Grand ol' game delivers again
Baseball is an old friend, a comfortable companion, here for six months or so, if I need it.
I haven't watched much of it this year. Work and other pursuits have kept me busy. Jenn and I did catch a minor league game in Chattanooga with my friend Kurt a couple of months ago.
This afternoon I was trying to ignore a migraine when I got an email from my buddy David, a Detroit Tigers fan from Ferndale, Mich. He told me Tigers manager Jim Leyland had been thrown out of this afternoon's game against the Indians. The Tigers were looking to sweep the Tribe.
"I'll go turn it on," I replied.
And I did.
Baseball's leisurely pace -- it is not boring if you know its rules and strategy -- is part of its endless appeal. I scanned the headlines, surfed the Web, even listened to part of a Charlie Rose broadcast on Bloomberg Radio, all while the Tigers and Indians maneuvered in Motown, and I missed nothing. It helps that the Tigers' TV talent do their jobs well.
The game see-sawed a bit. Cleveland by a run. Tie. Tigers by a run. Tie. So forth.
I thought Detroit had it won in the bottom of the ninth when Austin Jackson hit a triple -- the best offensive play in the game -- with nobody out. Wrong. The Tigers offense couldn't move him 90 feet.
Free baseball ensued.
And everything imploded for the Old English D. The Indians scored three runs in the top of the 10th. Fans headed to the exits. That seemed to be that.
I came close to switching the TV to a DVR-recorded broadcast of today's "Face the Nation." Then I remembered the time my dad and I left Neyland Stadium with three minutes or so to go in the 2002 edition of the UT/Georgia football game.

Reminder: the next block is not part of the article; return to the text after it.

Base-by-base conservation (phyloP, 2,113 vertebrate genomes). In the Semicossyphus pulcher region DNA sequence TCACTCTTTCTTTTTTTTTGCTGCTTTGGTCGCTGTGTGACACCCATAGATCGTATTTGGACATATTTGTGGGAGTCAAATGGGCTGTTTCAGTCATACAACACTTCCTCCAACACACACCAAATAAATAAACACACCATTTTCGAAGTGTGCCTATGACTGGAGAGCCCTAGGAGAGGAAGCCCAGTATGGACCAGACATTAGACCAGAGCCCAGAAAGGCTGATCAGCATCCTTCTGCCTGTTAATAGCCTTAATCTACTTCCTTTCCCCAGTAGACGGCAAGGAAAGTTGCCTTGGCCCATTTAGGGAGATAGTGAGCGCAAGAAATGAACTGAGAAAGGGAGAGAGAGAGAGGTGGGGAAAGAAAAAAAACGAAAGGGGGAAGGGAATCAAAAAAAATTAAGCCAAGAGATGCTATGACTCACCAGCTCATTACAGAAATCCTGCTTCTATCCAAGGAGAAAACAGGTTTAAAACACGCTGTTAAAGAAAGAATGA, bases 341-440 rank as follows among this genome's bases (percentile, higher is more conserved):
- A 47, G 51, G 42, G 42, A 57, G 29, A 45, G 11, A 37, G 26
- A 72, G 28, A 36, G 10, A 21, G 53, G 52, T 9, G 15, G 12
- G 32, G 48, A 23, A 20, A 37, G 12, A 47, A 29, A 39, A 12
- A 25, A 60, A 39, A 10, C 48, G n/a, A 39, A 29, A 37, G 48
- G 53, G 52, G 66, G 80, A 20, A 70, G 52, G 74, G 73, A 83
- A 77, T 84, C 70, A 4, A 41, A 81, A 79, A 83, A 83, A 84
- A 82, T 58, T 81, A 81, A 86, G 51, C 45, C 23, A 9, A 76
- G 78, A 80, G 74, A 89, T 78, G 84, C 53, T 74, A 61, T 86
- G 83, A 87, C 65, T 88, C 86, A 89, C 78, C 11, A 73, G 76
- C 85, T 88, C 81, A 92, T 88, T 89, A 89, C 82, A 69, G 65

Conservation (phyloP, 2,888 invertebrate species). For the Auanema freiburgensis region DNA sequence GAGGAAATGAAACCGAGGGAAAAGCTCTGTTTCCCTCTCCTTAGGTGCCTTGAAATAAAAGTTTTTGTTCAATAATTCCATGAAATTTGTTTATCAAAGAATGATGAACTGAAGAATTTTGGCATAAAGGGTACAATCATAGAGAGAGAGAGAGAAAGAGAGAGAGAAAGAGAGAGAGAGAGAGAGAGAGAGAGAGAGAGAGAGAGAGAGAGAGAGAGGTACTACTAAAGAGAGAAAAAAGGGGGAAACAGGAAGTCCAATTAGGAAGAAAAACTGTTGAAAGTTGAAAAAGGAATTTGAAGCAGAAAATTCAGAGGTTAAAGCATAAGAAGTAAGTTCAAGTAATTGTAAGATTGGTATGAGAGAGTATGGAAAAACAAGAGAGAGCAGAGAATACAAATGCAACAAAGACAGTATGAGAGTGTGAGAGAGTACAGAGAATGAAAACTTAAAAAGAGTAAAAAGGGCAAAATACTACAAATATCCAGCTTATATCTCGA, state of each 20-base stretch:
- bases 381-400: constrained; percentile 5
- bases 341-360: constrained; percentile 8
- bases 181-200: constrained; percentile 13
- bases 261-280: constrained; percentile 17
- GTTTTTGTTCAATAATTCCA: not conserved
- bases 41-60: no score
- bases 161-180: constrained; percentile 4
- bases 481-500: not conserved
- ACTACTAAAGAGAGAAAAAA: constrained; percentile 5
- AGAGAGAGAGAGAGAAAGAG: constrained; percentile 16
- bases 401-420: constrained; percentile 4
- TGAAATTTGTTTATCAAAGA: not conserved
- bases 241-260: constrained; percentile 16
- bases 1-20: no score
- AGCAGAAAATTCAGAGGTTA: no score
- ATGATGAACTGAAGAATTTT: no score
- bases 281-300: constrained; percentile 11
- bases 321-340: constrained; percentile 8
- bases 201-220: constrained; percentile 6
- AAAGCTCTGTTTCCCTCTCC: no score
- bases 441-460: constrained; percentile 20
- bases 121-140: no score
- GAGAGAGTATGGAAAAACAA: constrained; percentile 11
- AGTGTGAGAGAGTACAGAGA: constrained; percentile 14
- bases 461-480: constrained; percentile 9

Tennessee took the lead and lost it -- and the game -- in a span of two minutes we didn't see. I vowed then and there I'd never leave a sporting event early again. Maybe I would make an exception for life-threatening situations. Maybe.
Sure enough, I was rewarded for my patience.
The Tigers scored five runs in the bottom of the 10th, the last two on a majestic, super, joyful walk-off home run by Miguel Cabrera. For a second or two, it felt like the postseason -- The Shot Heard Round the World and Kirk Gibson's gimpy trot around the bases in '88 and Magglio Ordonez's '06 miracle shot in the ALCS all rolled into one.
I didn't jump up and down. But I grinned. And grinned. And grinned some more. Felt like anything was possible.
For a minute, I didn't think about datelines and deadlines, deadly shots in Wisconsin and Colorado or civil war in Syria. For a minute there, I was a kid again, and all was right with the world.
Exhibit A as to why baseball is the greatest game of them all. Don't tell me otherwise. Don't talk about football or basketball or golf or The Olympics. I'm not buying it.